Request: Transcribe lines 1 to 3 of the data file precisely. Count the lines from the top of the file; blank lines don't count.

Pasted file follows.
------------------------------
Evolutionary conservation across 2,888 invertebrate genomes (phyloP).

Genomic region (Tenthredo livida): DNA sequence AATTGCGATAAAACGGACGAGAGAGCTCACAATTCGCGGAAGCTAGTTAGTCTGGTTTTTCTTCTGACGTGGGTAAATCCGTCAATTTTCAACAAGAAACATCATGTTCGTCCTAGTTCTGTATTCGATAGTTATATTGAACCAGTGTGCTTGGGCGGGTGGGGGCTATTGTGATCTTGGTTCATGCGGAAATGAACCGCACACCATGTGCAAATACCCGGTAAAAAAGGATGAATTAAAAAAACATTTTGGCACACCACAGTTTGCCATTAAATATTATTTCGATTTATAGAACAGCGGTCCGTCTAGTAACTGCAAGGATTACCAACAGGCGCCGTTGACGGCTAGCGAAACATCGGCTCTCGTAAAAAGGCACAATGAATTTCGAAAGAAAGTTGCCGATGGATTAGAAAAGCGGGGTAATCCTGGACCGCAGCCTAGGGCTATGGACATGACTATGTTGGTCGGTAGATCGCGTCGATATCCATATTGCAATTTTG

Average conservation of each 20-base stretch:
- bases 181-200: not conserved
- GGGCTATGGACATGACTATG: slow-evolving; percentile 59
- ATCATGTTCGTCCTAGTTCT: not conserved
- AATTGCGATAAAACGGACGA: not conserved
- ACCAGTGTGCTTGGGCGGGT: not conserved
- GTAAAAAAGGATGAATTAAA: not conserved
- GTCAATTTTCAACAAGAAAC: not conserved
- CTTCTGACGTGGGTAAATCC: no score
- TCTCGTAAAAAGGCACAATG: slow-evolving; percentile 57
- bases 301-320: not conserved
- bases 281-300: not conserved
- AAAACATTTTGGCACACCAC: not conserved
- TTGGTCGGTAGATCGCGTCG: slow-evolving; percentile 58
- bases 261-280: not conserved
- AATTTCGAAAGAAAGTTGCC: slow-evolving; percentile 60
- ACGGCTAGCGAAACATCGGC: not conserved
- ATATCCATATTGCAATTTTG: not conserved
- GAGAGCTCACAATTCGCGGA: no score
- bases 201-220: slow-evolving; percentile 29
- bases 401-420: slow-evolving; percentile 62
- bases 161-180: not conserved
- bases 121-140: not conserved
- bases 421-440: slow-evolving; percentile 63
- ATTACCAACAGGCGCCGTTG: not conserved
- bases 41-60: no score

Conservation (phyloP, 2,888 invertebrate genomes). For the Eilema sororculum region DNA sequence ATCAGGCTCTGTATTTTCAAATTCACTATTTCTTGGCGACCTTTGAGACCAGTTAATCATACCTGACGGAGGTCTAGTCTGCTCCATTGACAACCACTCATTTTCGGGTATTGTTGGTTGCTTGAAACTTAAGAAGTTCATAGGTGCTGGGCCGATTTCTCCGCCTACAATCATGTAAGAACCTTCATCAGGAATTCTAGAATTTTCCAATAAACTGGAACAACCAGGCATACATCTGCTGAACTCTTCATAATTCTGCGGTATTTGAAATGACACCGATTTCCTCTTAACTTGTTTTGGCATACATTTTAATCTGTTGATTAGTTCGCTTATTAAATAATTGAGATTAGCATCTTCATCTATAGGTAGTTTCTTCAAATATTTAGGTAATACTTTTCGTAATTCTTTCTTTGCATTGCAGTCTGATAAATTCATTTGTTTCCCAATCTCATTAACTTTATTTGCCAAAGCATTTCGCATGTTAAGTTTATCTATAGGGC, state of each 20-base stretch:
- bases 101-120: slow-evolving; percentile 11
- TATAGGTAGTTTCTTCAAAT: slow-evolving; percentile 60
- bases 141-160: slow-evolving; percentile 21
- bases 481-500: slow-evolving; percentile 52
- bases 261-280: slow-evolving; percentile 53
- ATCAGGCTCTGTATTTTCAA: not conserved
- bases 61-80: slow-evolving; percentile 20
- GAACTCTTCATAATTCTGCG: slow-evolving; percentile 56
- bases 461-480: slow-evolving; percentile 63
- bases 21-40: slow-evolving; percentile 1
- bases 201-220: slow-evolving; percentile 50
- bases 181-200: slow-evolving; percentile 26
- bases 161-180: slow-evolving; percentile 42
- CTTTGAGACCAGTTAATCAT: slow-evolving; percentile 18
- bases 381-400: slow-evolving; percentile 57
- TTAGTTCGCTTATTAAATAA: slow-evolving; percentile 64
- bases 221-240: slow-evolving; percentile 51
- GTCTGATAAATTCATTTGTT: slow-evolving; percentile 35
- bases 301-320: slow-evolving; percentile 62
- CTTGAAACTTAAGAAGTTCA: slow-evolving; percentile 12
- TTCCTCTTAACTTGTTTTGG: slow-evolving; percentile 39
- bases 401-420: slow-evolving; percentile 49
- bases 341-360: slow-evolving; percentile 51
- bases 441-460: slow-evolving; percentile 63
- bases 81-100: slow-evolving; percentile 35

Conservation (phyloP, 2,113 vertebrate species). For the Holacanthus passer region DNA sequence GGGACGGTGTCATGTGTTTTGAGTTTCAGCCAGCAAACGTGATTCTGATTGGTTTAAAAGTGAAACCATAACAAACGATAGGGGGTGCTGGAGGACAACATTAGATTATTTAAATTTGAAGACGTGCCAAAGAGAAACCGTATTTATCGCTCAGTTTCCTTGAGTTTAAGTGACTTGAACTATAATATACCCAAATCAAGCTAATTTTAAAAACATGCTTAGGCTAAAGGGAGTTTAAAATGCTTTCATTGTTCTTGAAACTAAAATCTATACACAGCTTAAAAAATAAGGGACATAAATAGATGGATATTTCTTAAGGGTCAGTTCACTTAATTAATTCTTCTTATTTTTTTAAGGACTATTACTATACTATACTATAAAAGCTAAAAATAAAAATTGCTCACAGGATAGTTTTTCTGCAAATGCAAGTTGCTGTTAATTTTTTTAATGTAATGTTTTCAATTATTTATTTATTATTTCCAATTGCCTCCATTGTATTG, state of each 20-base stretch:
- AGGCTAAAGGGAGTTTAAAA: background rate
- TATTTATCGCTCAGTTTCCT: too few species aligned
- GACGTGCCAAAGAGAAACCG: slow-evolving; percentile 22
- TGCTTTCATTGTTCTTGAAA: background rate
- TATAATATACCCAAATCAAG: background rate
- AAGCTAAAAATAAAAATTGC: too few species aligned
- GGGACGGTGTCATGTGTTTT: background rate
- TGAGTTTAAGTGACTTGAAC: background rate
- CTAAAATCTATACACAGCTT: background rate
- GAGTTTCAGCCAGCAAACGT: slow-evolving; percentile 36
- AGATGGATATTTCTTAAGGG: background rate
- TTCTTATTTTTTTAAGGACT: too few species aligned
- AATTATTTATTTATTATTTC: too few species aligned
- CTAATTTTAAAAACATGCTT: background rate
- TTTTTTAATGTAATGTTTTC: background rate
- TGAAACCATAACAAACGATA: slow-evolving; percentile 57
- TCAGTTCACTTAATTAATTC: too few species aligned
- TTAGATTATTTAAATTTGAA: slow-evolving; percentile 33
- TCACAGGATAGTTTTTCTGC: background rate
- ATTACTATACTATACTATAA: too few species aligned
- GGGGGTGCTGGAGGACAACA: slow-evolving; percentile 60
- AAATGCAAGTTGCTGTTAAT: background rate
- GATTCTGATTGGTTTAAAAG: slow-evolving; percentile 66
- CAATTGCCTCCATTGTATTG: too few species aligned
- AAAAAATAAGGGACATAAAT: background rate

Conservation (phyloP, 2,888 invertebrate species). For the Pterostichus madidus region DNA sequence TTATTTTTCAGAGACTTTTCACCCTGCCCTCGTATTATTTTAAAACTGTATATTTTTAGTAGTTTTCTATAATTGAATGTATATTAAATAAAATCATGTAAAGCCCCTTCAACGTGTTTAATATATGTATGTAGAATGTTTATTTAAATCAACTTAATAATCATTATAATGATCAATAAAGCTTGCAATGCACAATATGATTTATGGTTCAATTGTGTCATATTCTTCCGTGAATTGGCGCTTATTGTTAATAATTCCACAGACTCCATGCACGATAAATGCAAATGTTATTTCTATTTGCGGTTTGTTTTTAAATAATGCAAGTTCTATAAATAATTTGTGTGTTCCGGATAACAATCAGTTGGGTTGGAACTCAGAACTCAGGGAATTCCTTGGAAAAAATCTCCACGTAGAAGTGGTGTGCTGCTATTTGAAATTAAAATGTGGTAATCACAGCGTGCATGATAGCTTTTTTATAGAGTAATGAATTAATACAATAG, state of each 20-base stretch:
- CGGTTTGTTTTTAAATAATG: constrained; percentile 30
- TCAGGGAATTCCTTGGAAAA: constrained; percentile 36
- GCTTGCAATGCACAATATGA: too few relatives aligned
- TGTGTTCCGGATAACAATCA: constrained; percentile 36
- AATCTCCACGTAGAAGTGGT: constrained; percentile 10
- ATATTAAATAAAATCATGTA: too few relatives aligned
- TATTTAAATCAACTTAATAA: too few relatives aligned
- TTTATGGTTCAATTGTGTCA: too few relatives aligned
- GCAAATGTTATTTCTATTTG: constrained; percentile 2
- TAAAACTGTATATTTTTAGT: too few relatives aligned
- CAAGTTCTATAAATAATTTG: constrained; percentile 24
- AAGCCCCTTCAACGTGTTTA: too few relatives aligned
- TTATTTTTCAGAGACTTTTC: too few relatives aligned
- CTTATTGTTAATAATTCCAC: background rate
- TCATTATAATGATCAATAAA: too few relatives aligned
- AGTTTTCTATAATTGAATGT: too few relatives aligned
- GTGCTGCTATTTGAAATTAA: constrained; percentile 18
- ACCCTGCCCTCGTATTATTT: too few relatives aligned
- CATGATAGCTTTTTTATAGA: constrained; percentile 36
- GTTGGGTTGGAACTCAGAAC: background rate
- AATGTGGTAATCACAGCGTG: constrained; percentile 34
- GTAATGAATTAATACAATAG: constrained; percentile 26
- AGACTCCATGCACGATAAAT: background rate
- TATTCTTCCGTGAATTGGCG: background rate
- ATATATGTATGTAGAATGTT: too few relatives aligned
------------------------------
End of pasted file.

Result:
Evolutionary conservation across 2,888 invertebrate genomes (phyloP).

Genomic region (Tenthredo livida): DNA sequence AATTGCGATAAAACGGACGAGAGAGCTCACAATTCGCGGAAGCTAGTTAGTCTGGTTTTTCTTCTGACGTGGGTAAATCCGTCAATTTTCAACAAGAAACATCATGTTCGTCCTAGTTCTGTATTCGATAGTTATATTGAACCAGTGTGCTTGGGCGGGTGGGGGCTATTGTGATCTTGGTTCATGCGGAAATGAACCGCACACCATGTGCAAATACCCGGTAAAAAAGGATGAATTAAAAAAACATTTTGGCACACCACAGTTTGCCATTAAATATTATTTCGATTTATAGAACAGCGGTCCGTCTAGTAACTGCAAGGATTACCAACAGGCGCCGTTGACGGCTAGCGAAACATCGGCTCTCGTAAAAAGGCACAATGAATTTCGAAAGAAAGTTGCCGATGGATTAGAAAAGCGGGGTAATCCTGGACCGCAGCCTAGGGCTATGGACATGACTATGTTGGTCGGTAGATCGCGTCGATATCCATATTGCAATTTTG

Average conservation of each 20-base stretch: